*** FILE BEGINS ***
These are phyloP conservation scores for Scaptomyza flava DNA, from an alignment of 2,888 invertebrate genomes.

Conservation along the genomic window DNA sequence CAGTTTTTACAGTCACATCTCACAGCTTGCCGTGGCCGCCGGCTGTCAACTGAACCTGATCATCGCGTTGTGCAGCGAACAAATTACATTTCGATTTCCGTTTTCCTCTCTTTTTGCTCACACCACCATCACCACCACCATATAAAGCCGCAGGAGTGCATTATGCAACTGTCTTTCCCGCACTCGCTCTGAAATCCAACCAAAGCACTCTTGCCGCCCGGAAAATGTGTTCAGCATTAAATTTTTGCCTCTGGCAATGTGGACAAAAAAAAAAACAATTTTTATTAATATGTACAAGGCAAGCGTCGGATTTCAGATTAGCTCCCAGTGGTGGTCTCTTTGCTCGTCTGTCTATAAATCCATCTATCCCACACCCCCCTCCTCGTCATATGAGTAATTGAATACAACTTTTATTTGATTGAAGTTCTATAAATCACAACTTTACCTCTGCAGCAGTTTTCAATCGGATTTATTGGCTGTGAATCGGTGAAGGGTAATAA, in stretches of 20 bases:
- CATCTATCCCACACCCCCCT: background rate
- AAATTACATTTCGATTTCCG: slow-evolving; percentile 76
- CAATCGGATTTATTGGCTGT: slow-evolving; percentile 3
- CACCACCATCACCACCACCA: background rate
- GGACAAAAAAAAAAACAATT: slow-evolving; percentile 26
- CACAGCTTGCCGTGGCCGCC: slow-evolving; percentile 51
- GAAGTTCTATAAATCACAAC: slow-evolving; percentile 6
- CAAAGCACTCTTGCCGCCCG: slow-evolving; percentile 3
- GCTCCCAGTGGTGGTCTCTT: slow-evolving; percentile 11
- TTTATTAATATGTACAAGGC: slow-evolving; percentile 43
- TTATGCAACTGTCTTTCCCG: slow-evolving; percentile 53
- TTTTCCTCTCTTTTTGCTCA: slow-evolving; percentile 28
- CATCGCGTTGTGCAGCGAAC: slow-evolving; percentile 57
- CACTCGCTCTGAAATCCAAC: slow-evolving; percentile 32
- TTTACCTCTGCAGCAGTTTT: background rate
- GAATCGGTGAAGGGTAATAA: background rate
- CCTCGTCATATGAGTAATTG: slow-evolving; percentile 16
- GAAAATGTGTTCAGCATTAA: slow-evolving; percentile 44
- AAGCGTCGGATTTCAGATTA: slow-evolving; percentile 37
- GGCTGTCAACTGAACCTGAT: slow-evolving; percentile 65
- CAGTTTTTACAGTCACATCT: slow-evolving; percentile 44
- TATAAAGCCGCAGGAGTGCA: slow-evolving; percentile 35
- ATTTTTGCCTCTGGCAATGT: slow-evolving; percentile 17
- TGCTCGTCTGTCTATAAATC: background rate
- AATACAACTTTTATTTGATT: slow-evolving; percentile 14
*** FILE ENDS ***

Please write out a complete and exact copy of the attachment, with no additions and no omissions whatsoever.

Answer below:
These are phyloP conservation scores for Scaptomyza flava DNA, from an alignment of 2,888 invertebrate genomes.

Conservation along the genomic window DNA sequence CAGTTTTTACAGTCACATCTCACAGCTTGCCGTGGCCGCCGGCTGTCAACTGAACCTGATCATCGCGTTGTGCAGCGAACAAATTACATTTCGATTTCCGTTTTCCTCTCTTTTTGCTCACACCACCATCACCACCACCATATAAAGCCGCAGGAGTGCATTATGCAACTGTCTTTCCCGCACTCGCTCTGAAATCCAACCAAAGCACTCTTGCCGCCCGGAAAATGTGTTCAGCATTAAATTTTTGCCTCTGGCAATGTGGACAAAAAAAAAAACAATTTTTATTAATATGTACAAGGCAAGCGTCGGATTTCAGATTAGCTCCCAGTGGTGGTCTCTTTGCTCGTCTGTCTATAAATCCATCTATCCCACACCCCCCTCCTCGTCATATGAGTAATTGAATACAACTTTTATTTGATTGAAGTTCTATAAATCACAACTTTACCTCTGCAGCAGTTTTCAATCGGATTTATTGGCTGTGAATCGGTGAAGGGTAATAA, in stretches of 20 bases:
- CATCTATCCCACACCCCCCT: background rate
- AAATTACATTTCGATTTCCG: slow-evolving; percentile 76
- CAATCGGATTTATTGGCTGT: slow-evolving; percentile 3
- CACCACCATCACCACCACCA: background rate
- GGACAAAAAAAAAAACAATT: slow-evolving; percentile 26
- CACAGCTTGCCGTGGCCGCC: slow-evolving; percentile 51
- GAAGTTCTATAAATCACAAC: slow-evolving; percentile 6
- CAAAGCACTCTTGCCGCCCG: slow-evolving; percentile 3
- GCTCCCAGTGGTGGTCTCTT: slow-evolving; percentile 11
- TTTATTAATATGTACAAGGC: slow-evolving; percentile 43
- TTATGCAACTGTCTTTCCCG: slow-evolving; percentile 53
- TTTTCCTCTCTTTTTGCTCA: slow-evolving; percentile 28
- CATCGCGTTGTGCAGCGAAC: slow-evolving; percentile 57
- CACTCGCTCTGAAATCCAAC: slow-evolving; percentile 32
- TTTACCTCTGCAGCAGTTTT: background rate
- GAATCGGTGAAGGGTAATAA: background rate
- CCTCGTCATATGAGTAATTG: slow-evolving; percentile 16
- GAAAATGTGTTCAGCATTAA: slow-evolving; percentile 44
- AAGCGTCGGATTTCAGATTA: slow-evolving; percentile 37
- GGCTGTCAACTGAACCTGAT: slow-evolving; percentile 65
- CAGTTTTTACAGTCACATCT: slow-evolving; percentile 44
- TATAAAGCCGCAGGAGTGCA: slow-evolving; percentile 35
- ATTTTTGCCTCTGGCAATGT: slow-evolving; percentile 17
- TGCTCGTCTGTCTATAAATC: background rate
- AATACAACTTTTATTTGATT: slow-evolving; percentile 14